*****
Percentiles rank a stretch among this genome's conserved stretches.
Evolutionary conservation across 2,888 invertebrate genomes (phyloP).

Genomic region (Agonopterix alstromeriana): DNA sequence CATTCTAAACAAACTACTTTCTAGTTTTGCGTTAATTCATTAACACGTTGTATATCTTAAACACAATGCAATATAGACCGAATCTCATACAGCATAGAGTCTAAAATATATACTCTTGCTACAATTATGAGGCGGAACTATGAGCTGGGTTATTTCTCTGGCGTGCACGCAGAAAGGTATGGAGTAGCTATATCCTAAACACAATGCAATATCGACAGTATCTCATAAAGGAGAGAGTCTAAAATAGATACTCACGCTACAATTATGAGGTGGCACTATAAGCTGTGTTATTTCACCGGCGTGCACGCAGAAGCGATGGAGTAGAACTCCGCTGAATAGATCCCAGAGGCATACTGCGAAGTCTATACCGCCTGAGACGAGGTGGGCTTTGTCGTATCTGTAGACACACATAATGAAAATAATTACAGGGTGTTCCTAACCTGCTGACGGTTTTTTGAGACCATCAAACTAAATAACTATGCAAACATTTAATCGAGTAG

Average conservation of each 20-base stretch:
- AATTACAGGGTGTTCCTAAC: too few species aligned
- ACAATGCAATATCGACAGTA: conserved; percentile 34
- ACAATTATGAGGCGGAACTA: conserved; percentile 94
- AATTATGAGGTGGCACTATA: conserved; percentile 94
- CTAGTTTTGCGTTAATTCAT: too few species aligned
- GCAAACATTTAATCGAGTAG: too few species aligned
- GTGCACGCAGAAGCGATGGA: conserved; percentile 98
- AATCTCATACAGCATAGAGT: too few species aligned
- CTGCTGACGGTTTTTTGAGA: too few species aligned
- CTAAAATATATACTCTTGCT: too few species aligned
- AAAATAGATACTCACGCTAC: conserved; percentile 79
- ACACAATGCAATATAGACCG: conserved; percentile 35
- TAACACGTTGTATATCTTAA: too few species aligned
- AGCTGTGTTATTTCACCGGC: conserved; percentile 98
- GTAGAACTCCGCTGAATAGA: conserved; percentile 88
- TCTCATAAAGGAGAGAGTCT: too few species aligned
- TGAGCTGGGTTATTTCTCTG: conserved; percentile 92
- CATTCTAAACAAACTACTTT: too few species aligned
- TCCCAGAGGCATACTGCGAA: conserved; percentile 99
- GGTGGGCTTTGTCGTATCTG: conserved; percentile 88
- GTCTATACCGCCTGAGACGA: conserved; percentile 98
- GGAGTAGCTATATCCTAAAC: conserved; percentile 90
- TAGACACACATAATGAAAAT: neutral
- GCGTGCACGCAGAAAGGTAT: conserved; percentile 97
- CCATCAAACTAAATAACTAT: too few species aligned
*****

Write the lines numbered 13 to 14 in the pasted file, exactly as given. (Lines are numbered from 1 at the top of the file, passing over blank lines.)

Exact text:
- CTGCTGACGGTTTTTTGAGA: too few species aligned
- CTAAAATATATACTCTTGCT: too few species aligned